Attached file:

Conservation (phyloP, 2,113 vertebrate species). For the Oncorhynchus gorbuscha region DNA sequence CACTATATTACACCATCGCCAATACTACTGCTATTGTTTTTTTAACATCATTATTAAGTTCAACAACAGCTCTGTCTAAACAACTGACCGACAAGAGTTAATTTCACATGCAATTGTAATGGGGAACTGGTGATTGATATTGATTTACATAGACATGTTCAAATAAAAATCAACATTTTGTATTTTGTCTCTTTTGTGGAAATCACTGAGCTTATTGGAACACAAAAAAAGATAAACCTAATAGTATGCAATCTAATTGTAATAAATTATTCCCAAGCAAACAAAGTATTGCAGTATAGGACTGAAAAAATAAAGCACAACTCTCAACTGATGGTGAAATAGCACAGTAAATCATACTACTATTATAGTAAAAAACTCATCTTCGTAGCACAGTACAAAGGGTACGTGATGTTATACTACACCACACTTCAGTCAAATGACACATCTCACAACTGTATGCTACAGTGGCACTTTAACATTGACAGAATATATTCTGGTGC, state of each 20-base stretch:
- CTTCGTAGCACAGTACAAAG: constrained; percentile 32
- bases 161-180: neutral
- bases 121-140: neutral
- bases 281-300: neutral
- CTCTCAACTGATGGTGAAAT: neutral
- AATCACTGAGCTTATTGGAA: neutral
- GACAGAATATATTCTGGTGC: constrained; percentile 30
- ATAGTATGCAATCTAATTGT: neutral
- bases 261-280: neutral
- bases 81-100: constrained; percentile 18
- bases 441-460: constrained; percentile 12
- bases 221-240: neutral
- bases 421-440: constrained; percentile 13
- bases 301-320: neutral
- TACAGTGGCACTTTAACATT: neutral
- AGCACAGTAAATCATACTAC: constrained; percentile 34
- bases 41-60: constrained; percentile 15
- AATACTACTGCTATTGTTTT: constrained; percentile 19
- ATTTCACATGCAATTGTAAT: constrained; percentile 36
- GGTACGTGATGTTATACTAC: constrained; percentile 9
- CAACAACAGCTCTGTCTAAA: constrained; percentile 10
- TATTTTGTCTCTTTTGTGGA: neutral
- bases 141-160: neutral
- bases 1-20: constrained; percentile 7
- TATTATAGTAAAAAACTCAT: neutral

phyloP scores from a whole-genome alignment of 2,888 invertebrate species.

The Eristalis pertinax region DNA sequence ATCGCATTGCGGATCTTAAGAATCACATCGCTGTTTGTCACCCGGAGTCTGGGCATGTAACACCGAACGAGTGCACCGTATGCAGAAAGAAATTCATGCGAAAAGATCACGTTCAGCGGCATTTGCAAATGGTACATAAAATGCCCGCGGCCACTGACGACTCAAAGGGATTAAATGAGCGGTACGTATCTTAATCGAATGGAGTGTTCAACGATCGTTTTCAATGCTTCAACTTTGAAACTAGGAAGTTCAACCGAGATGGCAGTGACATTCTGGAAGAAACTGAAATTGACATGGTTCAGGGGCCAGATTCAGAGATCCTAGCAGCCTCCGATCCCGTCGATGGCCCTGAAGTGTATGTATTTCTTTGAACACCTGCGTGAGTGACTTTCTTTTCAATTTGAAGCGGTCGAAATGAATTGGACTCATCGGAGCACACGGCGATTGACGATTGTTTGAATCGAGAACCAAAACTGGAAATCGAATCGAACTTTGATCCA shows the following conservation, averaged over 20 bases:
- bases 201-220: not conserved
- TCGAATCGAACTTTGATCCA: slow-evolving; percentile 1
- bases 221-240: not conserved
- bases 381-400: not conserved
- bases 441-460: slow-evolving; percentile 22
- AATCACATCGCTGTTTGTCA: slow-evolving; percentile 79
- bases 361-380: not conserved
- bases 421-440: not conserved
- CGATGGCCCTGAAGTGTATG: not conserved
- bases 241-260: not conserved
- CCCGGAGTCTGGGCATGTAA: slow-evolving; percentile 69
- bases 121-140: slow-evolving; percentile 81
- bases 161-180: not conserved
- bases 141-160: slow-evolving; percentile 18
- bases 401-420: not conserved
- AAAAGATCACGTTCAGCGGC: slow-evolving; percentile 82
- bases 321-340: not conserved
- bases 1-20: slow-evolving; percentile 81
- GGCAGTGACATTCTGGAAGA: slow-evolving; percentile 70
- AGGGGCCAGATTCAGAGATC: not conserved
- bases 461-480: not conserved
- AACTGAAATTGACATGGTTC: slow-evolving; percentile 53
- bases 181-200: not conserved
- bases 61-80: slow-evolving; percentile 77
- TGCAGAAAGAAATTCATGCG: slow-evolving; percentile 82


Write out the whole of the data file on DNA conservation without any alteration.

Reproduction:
Conservation (phyloP, 2,113 vertebrate species). For the Oncorhynchus gorbuscha region DNA sequence CACTATATTACACCATCGCCAATACTACTGCTATTGTTTTTTTAACATCATTATTAAGTTCAACAACAGCTCTGTCTAAACAACTGACCGACAAGAGTTAATTTCACATGCAATTGTAATGGGGAACTGGTGATTGATATTGATTTACATAGACATGTTCAAATAAAAATCAACATTTTGTATTTTGTCTCTTTTGTGGAAATCACTGAGCTTATTGGAACACAAAAAAAGATAAACCTAATAGTATGCAATCTAATTGTAATAAATTATTCCCAAGCAAACAAAGTATTGCAGTATAGGACTGAAAAAATAAAGCACAACTCTCAACTGATGGTGAAATAGCACAGTAAATCATACTACTATTATAGTAAAAAACTCATCTTCGTAGCACAGTACAAAGGGTACGTGATGTTATACTACACCACACTTCAGTCAAATGACACATCTCACAACTGTATGCTACAGTGGCACTTTAACATTGACAGAATATATTCTGGTGC, state of each 20-base stretch:
- CTTCGTAGCACAGTACAAAG: constrained; percentile 32
- bases 161-180: neutral
- bases 121-140: neutral
- bases 281-300: neutral
- CTCTCAACTGATGGTGAAAT: neutral
- AATCACTGAGCTTATTGGAA: neutral
- GACAGAATATATTCTGGTGC: constrained; percentile 30
- ATAGTATGCAATCTAATTGT: neutral
- bases 261-280: neutral
- bases 81-100: constrained; percentile 18
- bases 441-460: constrained; percentile 12
- bases 221-240: neutral
- bases 421-440: constrained; percentile 13
- bases 301-320: neutral
- TACAGTGGCACTTTAACATT: neutral
- AGCACAGTAAATCATACTAC: constrained; percentile 34
- bases 41-60: constrained; percentile 15
- AATACTACTGCTATTGTTTT: constrained; percentile 19
- ATTTCACATGCAATTGTAAT: constrained; percentile 36
- GGTACGTGATGTTATACTAC: constrained; percentile 9
- CAACAACAGCTCTGTCTAAA: constrained; percentile 10
- TATTTTGTCTCTTTTGTGGA: neutral
- bases 141-160: neutral
- bases 1-20: constrained; percentile 7
- TATTATAGTAAAAAACTCAT: neutral

phyloP scores from a whole-genome alignment of 2,888 invertebrate species.

The Eristalis pertinax region DNA sequence ATCGCATTGCGGATCTTAAGAATCACATCGCTGTTTGTCACCCGGAGTCTGGGCATGTAACACCGAACGAGTGCACCGTATGCAGAAAGAAATTCATGCGAAAAGATCACGTTCAGCGGCATTTGCAAATGGTACATAAAATGCCCGCGGCCACTGACGACTCAAAGGGATTAAATGAGCGGTACGTATCTTAATCGAATGGAGTGTTCAACGATCGTTTTCAATGCTTCAACTTTGAAACTAGGAAGTTCAACCGAGATGGCAGTGACATTCTGGAAGAAACTGAAATTGACATGGTTCAGGGGCCAGATTCAGAGATCCTAGCAGCCTCCGATCCCGTCGATGGCCCTGAAGTGTATGTATTTCTTTGAACACCTGCGTGAGTGACTTTCTTTTCAATTTGAAGCGGTCGAAATGAATTGGACTCATCGGAGCACACGGCGATTGACGATTGTTTGAATCGAGAACCAAAACTGGAAATCGAATCGAACTTTGATCCA shows the following conservation, averaged over 20 bases:
- bases 201-220: not conserved
- TCGAATCGAACTTTGATCCA: slow-evolving; percentile 1
- bases 221-240: not conserved
- bases 381-400: not conserved
- bases 441-460: slow-evolving; percentile 22
- AATCACATCGCTGTTTGTCA: slow-evolving; percentile 79
- bases 361-380: not conserved
- bases 421-440: not conserved
- CGATGGCCCTGAAGTGTATG: not conserved
- bases 241-260: not conserved
- CCCGGAGTCTGGGCATGTAA: slow-evolving; percentile 69
- bases 121-140: slow-evolving; percentile 81
- bases 161-180: not conserved
- bases 141-160: slow-evolving; percentile 18
- bases 401-420: not conserved
- AAAAGATCACGTTCAGCGGC: slow-evolving; percentile 82
- bases 321-340: not conserved
- bases 1-20: slow-evolving; percentile 81
- GGCAGTGACATTCTGGAAGA: slow-evolving; percentile 70
- AGGGGCCAGATTCAGAGATC: not conserved
- bases 461-480: not conserved
- AACTGAAATTGACATGGTTC: slow-evolving; percentile 53
- bases 181-200: not conserved
- bases 61-80: slow-evolving; percentile 77
- TGCAGAAAGAAATTCATGCG: slow-evolving; percentile 82